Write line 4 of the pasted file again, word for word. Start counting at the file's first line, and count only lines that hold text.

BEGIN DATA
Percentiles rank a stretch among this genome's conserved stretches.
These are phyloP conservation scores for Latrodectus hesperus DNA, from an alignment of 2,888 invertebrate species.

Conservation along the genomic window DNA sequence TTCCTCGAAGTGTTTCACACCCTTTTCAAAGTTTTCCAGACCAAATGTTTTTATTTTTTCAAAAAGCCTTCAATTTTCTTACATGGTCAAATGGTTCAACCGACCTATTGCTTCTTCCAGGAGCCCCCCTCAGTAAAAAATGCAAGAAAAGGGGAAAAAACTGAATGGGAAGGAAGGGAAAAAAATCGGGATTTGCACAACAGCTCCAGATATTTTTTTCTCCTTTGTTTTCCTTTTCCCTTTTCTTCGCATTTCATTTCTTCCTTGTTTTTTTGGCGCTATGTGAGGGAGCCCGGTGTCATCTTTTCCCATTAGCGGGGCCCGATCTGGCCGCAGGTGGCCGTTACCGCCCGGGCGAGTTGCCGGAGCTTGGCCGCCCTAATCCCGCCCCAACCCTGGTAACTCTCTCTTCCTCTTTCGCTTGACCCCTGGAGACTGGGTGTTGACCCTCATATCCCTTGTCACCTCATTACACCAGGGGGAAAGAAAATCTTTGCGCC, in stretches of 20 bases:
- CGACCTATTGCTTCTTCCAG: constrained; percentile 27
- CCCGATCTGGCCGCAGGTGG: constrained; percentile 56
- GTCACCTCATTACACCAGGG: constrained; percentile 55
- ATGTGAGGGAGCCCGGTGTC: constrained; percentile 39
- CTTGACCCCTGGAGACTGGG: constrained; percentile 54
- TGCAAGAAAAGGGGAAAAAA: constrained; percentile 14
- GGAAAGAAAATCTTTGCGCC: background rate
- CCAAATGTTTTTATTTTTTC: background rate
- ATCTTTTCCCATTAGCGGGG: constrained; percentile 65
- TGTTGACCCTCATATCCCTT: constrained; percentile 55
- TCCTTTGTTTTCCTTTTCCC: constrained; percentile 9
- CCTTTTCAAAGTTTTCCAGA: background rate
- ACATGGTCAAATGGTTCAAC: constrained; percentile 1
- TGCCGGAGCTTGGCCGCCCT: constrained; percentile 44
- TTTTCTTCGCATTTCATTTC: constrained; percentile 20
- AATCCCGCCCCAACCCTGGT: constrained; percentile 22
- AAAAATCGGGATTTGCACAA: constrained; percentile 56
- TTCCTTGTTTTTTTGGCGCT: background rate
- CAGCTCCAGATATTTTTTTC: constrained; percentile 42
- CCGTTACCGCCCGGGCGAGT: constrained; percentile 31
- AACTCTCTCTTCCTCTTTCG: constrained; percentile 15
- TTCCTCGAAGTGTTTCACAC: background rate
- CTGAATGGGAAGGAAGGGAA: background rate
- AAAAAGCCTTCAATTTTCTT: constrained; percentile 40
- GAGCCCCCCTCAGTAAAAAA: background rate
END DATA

- CGACCTATTGCTTCTTCCAG: constrained; percentile 27